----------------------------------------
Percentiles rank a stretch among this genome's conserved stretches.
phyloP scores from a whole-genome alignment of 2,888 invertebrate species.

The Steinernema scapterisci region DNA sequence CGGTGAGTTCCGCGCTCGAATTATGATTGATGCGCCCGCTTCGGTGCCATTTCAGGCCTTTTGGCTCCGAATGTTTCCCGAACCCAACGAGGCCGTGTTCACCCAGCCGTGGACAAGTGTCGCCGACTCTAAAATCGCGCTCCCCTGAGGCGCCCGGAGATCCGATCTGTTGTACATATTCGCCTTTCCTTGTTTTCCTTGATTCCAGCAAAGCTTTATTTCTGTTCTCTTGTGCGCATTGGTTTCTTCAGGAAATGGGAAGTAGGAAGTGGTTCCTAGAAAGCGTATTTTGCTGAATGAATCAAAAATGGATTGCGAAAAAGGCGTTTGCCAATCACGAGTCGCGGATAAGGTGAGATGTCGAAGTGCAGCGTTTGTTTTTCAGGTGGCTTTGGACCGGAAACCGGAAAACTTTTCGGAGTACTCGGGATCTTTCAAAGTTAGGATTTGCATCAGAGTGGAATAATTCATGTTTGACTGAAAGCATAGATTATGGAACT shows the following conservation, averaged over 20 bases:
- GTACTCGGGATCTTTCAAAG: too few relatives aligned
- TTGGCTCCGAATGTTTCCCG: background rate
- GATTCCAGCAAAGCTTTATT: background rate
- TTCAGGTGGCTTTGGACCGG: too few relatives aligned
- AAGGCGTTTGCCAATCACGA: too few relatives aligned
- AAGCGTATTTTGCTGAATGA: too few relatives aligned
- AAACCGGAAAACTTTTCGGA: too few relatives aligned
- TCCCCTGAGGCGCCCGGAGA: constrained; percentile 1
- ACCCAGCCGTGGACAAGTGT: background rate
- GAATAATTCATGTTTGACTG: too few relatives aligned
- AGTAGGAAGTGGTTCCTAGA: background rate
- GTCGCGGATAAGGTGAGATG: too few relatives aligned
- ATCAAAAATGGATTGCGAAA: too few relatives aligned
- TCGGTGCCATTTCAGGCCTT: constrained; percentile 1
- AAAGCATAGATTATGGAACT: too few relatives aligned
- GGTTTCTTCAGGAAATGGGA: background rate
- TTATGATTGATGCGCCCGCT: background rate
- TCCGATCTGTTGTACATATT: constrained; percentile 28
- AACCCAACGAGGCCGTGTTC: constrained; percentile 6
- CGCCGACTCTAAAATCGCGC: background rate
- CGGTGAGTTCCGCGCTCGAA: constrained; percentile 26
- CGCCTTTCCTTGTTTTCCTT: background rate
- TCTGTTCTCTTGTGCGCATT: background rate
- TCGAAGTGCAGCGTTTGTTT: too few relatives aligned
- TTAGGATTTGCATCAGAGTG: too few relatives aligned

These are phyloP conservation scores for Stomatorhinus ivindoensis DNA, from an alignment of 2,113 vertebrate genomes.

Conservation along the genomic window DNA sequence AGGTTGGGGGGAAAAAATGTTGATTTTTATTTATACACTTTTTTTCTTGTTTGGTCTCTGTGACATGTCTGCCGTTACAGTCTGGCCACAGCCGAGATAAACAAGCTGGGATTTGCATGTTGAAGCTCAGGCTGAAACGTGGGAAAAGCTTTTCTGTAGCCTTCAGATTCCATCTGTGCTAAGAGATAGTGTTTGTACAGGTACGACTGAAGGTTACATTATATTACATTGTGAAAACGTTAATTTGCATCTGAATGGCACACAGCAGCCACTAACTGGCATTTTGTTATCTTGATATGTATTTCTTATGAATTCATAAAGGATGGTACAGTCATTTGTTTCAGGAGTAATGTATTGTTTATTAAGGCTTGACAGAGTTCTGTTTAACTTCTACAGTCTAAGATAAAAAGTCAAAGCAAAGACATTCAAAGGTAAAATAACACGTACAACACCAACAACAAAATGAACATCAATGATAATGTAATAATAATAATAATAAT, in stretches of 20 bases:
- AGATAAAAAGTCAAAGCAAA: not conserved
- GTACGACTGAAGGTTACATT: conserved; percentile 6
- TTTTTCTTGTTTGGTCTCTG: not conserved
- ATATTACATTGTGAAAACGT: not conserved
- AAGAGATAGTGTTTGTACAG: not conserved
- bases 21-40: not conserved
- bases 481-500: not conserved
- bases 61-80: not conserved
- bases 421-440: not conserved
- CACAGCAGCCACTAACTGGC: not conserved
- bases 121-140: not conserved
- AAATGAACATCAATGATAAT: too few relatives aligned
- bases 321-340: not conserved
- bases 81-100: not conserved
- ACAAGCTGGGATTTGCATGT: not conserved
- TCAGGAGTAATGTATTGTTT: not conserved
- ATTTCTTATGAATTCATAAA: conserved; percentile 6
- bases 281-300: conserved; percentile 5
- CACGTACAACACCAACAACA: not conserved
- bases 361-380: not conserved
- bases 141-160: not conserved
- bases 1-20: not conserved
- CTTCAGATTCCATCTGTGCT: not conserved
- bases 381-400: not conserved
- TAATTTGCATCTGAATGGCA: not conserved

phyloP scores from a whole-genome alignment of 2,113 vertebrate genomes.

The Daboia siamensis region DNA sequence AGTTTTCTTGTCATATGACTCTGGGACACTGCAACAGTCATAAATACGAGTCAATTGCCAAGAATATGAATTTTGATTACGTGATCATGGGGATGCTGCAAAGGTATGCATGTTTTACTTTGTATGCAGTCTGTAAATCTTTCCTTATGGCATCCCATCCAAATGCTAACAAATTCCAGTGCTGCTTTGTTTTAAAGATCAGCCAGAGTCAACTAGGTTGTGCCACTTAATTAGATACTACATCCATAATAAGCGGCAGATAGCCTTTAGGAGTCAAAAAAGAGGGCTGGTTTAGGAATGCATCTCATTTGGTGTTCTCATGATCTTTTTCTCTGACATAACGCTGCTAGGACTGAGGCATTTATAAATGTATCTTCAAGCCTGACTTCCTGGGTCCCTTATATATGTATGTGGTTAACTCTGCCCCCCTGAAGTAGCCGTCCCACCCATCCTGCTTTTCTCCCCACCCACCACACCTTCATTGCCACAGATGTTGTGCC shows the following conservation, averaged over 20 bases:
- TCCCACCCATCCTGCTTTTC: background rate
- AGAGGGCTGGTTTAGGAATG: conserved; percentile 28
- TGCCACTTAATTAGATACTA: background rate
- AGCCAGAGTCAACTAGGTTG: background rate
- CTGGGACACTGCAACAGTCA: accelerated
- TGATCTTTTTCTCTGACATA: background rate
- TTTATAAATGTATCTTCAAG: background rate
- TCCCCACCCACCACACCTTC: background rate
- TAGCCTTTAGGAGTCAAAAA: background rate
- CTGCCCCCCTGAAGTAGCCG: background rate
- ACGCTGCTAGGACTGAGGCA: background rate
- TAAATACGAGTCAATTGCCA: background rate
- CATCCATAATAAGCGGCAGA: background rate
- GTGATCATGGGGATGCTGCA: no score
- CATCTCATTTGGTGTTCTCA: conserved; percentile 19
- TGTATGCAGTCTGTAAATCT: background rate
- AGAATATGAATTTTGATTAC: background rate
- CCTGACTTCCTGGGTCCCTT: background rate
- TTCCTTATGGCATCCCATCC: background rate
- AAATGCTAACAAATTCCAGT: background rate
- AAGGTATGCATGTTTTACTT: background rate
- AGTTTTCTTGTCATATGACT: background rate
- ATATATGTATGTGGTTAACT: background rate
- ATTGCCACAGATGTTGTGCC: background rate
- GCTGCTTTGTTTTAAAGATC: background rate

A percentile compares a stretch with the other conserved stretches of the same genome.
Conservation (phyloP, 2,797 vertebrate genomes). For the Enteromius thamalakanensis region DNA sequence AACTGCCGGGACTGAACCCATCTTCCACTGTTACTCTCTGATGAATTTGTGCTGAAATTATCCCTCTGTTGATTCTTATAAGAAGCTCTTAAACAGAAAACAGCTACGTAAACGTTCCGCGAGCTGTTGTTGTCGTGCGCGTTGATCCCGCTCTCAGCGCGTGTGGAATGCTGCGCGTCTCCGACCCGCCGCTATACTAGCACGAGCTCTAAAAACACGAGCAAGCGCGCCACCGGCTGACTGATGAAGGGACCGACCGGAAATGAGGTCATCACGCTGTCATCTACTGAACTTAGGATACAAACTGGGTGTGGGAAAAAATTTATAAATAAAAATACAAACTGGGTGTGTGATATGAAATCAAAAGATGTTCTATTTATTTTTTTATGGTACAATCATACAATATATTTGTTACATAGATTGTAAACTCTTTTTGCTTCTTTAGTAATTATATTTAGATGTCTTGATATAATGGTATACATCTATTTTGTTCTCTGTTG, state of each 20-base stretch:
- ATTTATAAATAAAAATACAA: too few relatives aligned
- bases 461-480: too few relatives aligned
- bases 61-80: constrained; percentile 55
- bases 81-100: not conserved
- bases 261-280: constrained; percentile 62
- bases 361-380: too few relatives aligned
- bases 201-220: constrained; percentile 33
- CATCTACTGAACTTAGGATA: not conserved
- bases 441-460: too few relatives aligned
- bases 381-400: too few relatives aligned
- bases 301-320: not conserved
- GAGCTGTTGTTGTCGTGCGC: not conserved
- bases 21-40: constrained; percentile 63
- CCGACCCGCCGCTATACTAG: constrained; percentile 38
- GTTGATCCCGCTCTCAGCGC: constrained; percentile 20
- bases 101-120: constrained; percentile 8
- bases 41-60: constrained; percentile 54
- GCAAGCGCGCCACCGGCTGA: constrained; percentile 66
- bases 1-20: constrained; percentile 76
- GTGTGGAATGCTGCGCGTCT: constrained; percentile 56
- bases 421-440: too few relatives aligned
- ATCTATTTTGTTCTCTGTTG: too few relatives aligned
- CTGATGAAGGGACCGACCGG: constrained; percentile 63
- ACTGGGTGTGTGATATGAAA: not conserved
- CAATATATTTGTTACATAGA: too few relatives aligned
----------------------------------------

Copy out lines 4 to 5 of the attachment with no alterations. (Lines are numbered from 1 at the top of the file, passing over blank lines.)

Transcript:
- GTACTCGGGATCTTTCAAAG: too few relatives aligned
- TTGGCTCCGAATGTTTCCCG: background rate